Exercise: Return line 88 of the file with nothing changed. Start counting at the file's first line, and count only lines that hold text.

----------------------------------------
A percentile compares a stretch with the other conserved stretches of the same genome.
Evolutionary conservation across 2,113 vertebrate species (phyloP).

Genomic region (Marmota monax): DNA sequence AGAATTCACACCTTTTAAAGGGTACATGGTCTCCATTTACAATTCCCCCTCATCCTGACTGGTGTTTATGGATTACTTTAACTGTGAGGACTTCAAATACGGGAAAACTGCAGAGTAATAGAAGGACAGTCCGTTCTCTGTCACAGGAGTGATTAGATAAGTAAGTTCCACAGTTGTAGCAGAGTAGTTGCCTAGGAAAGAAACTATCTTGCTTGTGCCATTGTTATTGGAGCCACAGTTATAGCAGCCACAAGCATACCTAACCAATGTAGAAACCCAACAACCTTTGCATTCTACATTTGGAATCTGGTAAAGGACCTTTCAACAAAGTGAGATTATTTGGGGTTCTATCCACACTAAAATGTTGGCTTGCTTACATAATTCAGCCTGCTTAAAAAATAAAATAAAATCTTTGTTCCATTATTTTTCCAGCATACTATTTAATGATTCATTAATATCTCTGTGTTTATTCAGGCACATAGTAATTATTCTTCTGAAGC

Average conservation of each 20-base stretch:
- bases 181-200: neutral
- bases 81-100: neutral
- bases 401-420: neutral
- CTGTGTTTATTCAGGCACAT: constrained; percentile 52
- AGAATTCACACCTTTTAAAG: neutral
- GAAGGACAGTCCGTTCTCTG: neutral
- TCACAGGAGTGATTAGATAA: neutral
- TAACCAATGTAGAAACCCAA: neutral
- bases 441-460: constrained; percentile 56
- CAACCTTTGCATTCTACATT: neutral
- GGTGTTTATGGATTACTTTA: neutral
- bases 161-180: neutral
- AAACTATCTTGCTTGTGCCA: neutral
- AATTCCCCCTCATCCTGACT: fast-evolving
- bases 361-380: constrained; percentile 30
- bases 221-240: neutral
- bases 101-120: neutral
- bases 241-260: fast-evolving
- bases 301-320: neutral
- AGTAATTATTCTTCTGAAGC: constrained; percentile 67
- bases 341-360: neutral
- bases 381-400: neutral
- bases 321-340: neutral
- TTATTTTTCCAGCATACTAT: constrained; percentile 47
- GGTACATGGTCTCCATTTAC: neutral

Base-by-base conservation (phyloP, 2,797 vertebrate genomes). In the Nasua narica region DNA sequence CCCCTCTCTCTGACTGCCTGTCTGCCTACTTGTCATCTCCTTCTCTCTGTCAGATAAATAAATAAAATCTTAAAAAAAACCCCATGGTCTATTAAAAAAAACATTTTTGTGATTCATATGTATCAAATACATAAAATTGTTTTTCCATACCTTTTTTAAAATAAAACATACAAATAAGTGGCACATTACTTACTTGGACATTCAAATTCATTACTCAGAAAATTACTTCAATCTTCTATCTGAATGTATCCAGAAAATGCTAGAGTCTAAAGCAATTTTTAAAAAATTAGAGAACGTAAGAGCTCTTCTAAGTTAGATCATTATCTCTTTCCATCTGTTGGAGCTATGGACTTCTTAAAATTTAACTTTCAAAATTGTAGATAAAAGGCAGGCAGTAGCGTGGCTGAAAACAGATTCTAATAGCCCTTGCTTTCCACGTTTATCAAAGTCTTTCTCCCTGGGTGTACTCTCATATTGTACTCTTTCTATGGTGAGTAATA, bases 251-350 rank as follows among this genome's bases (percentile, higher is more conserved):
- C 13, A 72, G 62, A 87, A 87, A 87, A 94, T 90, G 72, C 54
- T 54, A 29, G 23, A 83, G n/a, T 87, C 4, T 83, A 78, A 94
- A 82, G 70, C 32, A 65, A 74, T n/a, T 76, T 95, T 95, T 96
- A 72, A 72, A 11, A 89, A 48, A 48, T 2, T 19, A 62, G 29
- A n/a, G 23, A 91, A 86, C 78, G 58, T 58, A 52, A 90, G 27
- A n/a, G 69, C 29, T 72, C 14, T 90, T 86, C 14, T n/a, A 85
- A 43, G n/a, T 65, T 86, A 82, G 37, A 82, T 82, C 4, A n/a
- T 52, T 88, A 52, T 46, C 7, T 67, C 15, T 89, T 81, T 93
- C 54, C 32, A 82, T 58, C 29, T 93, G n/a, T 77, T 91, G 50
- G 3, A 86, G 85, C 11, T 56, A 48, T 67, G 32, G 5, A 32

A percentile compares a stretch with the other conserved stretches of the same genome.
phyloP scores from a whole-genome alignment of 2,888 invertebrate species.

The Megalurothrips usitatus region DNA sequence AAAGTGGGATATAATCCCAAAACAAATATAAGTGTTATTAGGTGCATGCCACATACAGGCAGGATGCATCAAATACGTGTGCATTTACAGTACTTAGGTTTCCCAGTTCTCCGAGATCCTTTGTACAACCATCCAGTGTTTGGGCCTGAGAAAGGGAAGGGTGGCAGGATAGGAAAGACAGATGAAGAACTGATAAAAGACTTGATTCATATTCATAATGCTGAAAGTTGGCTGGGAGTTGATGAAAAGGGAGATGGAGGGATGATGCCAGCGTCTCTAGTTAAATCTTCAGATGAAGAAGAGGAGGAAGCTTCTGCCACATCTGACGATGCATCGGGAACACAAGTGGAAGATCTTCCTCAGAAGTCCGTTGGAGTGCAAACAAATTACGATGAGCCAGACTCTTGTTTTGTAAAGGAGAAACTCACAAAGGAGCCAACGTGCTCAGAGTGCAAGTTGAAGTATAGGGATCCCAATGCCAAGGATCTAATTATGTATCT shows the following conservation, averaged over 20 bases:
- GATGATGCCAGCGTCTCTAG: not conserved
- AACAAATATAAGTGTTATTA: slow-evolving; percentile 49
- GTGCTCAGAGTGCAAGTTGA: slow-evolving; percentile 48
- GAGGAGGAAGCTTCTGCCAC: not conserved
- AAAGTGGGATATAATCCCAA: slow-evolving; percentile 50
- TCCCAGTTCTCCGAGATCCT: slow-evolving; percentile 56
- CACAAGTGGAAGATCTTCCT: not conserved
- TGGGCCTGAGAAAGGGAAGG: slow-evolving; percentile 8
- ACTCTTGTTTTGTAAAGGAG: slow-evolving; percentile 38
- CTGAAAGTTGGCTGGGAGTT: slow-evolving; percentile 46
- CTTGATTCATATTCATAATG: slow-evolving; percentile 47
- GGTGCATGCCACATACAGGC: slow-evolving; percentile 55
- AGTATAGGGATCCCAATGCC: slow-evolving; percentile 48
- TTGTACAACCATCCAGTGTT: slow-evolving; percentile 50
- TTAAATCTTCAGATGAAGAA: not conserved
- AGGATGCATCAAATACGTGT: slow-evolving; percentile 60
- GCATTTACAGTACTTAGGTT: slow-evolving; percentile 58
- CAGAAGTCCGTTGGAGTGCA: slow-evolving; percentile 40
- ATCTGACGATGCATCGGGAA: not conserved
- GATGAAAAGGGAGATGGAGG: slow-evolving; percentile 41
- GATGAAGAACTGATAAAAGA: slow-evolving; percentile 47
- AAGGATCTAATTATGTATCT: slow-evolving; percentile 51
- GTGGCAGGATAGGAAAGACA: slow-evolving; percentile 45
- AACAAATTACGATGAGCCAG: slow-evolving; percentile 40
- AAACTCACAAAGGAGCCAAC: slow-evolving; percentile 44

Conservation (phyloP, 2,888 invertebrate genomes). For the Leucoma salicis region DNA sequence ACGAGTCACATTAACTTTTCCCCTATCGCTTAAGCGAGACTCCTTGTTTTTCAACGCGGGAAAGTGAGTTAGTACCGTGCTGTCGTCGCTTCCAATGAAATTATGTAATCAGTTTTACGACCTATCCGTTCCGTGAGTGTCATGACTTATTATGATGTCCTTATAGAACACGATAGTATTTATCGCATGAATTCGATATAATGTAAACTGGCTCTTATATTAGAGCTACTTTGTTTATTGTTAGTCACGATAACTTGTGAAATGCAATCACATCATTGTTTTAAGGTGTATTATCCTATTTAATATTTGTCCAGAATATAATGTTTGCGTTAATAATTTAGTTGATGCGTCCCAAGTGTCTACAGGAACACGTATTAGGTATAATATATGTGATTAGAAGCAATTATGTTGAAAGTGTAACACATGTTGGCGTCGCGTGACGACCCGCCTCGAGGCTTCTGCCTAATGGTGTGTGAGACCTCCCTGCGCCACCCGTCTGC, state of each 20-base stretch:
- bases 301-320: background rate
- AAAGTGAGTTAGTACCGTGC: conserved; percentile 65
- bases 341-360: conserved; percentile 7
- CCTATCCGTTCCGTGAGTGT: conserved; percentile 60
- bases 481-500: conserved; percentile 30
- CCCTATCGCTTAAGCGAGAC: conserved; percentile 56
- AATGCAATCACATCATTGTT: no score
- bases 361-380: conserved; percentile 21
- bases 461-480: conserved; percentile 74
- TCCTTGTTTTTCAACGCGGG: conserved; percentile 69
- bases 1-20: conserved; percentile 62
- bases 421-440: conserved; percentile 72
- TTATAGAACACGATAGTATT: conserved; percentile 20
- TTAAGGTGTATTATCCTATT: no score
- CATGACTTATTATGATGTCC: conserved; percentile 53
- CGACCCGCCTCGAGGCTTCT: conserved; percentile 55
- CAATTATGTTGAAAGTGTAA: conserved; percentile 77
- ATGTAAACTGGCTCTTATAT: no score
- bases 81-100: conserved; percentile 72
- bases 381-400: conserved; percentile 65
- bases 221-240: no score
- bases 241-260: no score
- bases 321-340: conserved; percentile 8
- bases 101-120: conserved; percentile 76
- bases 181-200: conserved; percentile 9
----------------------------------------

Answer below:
- bases 81-100: conserved; percentile 72